British company makes ‘significant bid’ for major Suffolk industrial site, MP reveals
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A British company has put in a “significant bid” for a major industrial site in Sudbury which could see 500 jobs saved, South Suffolk MP James Cartlidge has revealed.
Mr Cartlidge said the company, which he did not name, plan to use the Delphi site as a hub for Chinese electrical car manufacturers, and keep the current workforce.
The MP added that although there is nothing stopping Delphi selling to the highest bidder, he said the company agreed in talks that the “ideal outcome” would be to preserve the site and its workforce for industrial use.
Delphi announced in August last year that it would scaling down operations before leaving the site in 2020, with the loss of around 500 jobs.
MORE: Workforce at major industrial site in west Suffolk could be saved as buyers express interestThe South Suffolk Taskforce – chaired by Mr Cartlidge – was launched in October 2017 following the closure announcement.
The deadline for bids for the Newton Road plant is next week.
Speaking to BBC Radio Suffolk yesterday, Mr Cartlidge said: “These are 500 mainly highly skilled engineering jobs, which pay above average wages to people who almost all of which either live in Sudbury, south Suffolk or not far from the plant.
“So it’s absolutely critical to the local economy.
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“So when the news was announced that the plant would be closing, I set up something called the South Suffolk Taskforce so we could try to help in potentially looking for another buyer.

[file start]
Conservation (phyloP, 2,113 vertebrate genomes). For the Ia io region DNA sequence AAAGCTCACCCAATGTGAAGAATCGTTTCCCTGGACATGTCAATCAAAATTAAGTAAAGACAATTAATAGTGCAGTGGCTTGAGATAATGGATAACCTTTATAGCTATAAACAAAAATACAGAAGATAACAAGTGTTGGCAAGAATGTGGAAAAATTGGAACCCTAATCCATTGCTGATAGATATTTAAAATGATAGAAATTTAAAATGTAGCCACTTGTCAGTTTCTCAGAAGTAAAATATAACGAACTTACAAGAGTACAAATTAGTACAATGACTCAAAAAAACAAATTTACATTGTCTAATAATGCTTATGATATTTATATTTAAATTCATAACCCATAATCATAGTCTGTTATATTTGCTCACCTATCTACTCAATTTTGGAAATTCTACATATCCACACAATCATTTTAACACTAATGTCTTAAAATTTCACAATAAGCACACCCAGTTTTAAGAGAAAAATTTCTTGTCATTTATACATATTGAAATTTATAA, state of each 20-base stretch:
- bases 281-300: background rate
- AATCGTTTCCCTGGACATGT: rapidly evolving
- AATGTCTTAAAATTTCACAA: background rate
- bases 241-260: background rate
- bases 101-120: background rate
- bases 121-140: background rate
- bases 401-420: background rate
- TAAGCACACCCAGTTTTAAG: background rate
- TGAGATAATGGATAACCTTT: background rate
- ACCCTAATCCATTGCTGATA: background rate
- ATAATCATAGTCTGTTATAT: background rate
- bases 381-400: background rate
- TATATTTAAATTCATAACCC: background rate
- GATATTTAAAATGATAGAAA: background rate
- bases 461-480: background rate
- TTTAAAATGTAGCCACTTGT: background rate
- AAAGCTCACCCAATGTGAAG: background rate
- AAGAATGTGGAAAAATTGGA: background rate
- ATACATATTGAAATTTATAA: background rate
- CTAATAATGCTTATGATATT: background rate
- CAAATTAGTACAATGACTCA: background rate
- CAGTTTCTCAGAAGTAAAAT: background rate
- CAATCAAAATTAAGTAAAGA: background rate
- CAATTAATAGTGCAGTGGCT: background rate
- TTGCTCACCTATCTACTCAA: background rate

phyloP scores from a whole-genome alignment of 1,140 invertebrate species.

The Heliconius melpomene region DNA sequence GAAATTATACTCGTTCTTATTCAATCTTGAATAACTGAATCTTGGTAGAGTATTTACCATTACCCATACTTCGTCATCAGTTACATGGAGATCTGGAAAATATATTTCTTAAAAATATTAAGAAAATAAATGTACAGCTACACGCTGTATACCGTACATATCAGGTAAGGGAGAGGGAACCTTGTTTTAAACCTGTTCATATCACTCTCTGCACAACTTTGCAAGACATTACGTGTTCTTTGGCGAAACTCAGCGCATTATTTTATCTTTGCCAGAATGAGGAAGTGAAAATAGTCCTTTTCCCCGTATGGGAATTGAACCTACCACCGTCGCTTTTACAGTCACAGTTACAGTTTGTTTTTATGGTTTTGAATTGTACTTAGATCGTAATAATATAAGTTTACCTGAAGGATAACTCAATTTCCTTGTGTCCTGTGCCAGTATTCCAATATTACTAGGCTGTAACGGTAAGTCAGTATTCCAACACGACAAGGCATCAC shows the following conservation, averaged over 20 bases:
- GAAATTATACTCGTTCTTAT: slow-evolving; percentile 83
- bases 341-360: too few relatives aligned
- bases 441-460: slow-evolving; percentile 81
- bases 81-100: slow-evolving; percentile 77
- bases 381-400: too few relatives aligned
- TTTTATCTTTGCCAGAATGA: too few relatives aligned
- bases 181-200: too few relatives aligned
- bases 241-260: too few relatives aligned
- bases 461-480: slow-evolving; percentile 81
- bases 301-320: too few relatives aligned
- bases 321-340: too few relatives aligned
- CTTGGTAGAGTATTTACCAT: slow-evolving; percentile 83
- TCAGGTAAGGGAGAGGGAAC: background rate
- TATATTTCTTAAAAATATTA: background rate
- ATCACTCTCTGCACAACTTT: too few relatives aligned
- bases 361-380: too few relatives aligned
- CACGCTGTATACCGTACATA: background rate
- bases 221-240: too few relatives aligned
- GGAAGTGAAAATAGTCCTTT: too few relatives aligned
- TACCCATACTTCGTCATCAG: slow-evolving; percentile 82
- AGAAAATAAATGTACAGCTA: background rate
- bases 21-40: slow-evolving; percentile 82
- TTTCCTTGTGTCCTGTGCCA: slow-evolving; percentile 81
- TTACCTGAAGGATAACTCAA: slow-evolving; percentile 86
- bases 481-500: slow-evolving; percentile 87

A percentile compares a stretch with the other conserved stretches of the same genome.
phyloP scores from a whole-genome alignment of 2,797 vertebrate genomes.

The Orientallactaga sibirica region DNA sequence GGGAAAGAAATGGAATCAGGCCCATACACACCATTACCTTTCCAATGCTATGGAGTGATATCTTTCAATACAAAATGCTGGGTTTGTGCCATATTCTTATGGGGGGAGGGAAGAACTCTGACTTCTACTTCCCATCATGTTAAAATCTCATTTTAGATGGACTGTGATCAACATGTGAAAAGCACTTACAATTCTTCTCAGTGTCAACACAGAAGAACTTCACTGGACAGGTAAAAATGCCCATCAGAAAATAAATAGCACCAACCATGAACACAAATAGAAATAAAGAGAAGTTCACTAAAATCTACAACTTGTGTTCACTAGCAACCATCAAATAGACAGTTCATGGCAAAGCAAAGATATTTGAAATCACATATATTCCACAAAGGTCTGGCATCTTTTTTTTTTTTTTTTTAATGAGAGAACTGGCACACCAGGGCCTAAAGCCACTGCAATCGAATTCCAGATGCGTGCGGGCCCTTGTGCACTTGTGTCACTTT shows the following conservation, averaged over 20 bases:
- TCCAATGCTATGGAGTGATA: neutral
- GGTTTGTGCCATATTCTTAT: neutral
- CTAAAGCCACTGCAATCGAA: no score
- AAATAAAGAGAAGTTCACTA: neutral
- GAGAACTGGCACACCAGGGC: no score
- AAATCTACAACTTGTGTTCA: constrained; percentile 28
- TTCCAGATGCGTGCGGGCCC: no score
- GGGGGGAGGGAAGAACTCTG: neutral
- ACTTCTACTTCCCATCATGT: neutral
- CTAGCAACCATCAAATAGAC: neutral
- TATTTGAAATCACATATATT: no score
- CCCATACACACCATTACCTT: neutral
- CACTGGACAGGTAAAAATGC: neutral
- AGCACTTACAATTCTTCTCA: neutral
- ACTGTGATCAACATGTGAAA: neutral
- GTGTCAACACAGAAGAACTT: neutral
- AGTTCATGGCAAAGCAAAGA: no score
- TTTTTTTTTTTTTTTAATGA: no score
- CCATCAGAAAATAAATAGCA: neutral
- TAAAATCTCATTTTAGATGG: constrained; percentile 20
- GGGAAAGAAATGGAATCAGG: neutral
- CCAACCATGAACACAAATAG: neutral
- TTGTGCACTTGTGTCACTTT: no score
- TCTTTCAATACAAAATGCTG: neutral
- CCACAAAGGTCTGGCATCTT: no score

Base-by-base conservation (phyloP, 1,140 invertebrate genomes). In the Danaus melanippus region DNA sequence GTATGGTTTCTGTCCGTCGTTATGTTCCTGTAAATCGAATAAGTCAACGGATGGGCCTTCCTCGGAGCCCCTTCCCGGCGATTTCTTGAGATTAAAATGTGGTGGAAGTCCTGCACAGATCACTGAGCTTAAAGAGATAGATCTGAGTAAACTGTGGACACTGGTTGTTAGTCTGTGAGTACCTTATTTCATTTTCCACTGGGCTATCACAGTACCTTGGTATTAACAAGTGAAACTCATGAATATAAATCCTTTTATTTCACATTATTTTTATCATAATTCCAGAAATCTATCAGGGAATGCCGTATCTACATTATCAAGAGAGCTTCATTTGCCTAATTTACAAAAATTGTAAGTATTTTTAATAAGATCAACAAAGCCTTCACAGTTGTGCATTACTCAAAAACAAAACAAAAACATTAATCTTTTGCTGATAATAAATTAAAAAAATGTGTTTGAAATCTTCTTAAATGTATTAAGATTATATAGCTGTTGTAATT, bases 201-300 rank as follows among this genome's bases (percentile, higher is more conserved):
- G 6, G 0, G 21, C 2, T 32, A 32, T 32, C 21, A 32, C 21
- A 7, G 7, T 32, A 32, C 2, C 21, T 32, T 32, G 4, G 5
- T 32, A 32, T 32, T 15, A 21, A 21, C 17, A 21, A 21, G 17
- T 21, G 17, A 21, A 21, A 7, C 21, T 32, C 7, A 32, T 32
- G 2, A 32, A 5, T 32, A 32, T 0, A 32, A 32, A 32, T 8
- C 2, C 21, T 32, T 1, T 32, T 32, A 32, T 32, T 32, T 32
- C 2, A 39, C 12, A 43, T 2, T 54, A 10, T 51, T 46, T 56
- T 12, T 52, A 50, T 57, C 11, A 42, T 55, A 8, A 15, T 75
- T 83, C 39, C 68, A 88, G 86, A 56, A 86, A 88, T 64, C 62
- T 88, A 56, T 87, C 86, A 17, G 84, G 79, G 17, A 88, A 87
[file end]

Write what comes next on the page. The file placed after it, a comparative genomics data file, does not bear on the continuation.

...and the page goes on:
“At the last session, we had a presentation by a British company who has come forward, which I can confirm has put in a significant bid for the site.
“Their plan would be to use it as a hub for Chinese electrical car manufacturers, and the first car they would plan to produce would be a high-powered electrical sports car similar to a Bugatti.”
MORE: Prolog goes into administration putting jobs at riskMr Cartlidge said he is worried that Delphi may consider high bids for the site – for commercial development or housing – as there are no conditions attached to the sale.
“The thing that I’ve learned today is that in an email which that company has received saying the deadline is next week, it says there is no conditionality attached,” he said.
“When Delphi came in front of my taskforce, they agreed with me and other members of the taskforce that the best outcome ideally would be for the site to remain in industrial use, preserving the jobs.
“If there’s no conditionality, what worries me is that they are therefore considering bids that maybe, for example, are looking to buy the site for commercial development or build residential property.
“There’s nothing legally stopping Delphi selling to anyone for the highest price and I quite understand if they get a very high bid then they’ll want to consider it but they did say to me that they agreed the best outcome would be for it to be preserved for industrial use.
“That was a commitment they made and my worry is that if that doesn’t happen, we will lose those 500 high-skilled jobs and it won’t be easy to replace them.”